|Publication number||US6929678 B2|
|Application number||US 10/440,661|
|Publication date||Aug 16, 2005|
|Filing date||May 19, 2003|
|Priority date||May 19, 2003|
|Also published as||US20040231509|
|Publication number||10440661, 440661, US 6929678 B2, US 6929678B2, US-B2-6929678, US6929678 B2, US6929678B2|
|Inventors||Thomas M. Hartlein|
|Original Assignee||Teledyne Tekmar Company|
|Export Citation||BiBTeX, EndNote, RefMan|
|Patent Citations (8), Non-Patent Citations (1), Referenced by (5), Classifications (18), Legal Events (5)|
|External Links: USPTO, USPTO Assignment, Espacenet|
The present invention relates generally to purge and trap concentrators. More specifically, the invention relates to hygroscopic dryers for such instruments.
A purge and trap concentrator, such as the Tekmar-Dohrmann 3100 Sample Concentrator, receives a liquid sample that typically includes volatile compounds. When the purge and trap concentrator heats the liquid sample and passes a purge gas through it, volatile compounds are purged from the liquid as gas or vapor and are trapped in a trap. The trapped volatile compounds are then transferred to a gas chromatograph or other chemical analysis instrument for chemical analysis. There is a need to consistently dry the volatile compounds before they are transferred to the chemical analysis instrument. A lithium chloride dryer is typically used for drying the transferred volatile compounds.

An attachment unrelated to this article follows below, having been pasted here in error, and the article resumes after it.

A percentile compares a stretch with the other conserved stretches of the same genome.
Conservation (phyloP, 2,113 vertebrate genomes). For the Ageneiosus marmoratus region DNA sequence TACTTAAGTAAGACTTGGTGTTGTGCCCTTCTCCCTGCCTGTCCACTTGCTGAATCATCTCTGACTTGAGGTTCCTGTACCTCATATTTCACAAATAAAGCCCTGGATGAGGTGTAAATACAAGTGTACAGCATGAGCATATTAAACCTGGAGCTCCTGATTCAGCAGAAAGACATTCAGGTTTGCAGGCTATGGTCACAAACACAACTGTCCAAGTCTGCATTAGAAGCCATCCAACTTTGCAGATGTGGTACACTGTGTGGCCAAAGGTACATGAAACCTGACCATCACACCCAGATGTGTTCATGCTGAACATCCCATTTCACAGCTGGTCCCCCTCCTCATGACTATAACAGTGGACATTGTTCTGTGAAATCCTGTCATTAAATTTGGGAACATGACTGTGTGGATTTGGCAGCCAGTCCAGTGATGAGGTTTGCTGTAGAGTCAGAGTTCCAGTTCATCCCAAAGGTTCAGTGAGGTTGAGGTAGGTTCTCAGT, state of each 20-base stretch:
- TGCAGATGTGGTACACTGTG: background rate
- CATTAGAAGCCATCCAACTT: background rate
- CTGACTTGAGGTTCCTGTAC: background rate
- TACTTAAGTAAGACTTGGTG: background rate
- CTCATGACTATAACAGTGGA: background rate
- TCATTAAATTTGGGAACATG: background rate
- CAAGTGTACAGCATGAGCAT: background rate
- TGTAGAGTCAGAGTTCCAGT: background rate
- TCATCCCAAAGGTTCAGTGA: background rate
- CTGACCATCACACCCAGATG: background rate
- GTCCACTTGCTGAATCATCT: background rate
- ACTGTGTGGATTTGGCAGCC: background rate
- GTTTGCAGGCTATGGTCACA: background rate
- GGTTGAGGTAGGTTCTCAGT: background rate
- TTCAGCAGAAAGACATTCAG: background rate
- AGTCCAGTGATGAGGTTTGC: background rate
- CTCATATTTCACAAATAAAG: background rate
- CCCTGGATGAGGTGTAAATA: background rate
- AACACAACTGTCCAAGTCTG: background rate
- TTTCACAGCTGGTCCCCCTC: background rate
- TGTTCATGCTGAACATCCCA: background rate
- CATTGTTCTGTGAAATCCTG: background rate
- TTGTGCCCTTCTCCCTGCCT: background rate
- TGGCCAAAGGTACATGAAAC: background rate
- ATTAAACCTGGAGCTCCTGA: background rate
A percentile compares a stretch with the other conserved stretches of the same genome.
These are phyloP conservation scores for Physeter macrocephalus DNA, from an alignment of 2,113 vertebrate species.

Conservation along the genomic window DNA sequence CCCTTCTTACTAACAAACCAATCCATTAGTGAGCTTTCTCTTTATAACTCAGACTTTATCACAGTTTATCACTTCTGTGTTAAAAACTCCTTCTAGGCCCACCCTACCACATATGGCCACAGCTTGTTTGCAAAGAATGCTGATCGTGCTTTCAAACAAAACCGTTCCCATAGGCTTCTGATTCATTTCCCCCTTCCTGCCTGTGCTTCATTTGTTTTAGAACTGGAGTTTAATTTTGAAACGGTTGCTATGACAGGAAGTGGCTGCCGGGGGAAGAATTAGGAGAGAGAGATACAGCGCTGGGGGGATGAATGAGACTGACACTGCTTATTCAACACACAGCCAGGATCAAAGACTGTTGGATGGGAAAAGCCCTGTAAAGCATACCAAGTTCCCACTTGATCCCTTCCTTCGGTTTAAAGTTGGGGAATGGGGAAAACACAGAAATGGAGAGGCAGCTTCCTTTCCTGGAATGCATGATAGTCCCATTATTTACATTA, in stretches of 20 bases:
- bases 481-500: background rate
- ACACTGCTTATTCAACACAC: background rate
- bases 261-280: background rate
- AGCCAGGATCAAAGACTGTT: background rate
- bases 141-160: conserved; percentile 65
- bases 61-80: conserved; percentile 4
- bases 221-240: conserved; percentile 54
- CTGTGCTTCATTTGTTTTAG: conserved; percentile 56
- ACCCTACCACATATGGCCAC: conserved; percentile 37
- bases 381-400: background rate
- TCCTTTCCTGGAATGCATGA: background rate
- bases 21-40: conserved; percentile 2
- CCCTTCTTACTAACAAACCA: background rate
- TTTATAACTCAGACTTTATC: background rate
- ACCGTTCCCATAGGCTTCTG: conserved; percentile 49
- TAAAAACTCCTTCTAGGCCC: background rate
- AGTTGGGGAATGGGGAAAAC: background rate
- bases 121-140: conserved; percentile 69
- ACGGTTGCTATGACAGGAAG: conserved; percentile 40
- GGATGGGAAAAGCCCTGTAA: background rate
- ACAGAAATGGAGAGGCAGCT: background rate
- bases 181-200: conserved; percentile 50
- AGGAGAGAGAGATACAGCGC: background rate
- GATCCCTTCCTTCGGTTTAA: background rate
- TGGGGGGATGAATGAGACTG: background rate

In purge and trap applications, the lifetime of a dryer using lithium chloride is limited. The dryer is cycled repeatedly to absorb water, and then the dryer is baked to remove moisture before the dryer is returned to service in the purge and trap concentrator.
The lithium chloride is an inorganic salt that is very hygroscopic. Lithium chloride efficiently scavenges moisture from sample gas with which it comes in contact. When used alone, however, lithium chloride, tends to solidify or cake up as it accumulates water. The surface area of the lithium chloride is reduced with repeated use and baking. Eventually, lithium chloride tends to solidify so much that it blocks flow of the sample gas, and the efficiency of moisture removal is greatly reduced.
A purge and trap concentrator and method are needed that will extend the useful lifetime of lithium chloride for drying a stream of sample gas in a purge and trap concentrator.
Disclosed are a purge and trap concentrator and a method for drying a stream of sample gas in a purge and trap concentrator. A dryer tube in the purge and trap concentrator has an inlet that receives a stream of sample gas during a drying interval and receives a stream of dry gas during a regeneration interval. The dryer tube also has an outlet and an interior passageway between the inlet and an outlet.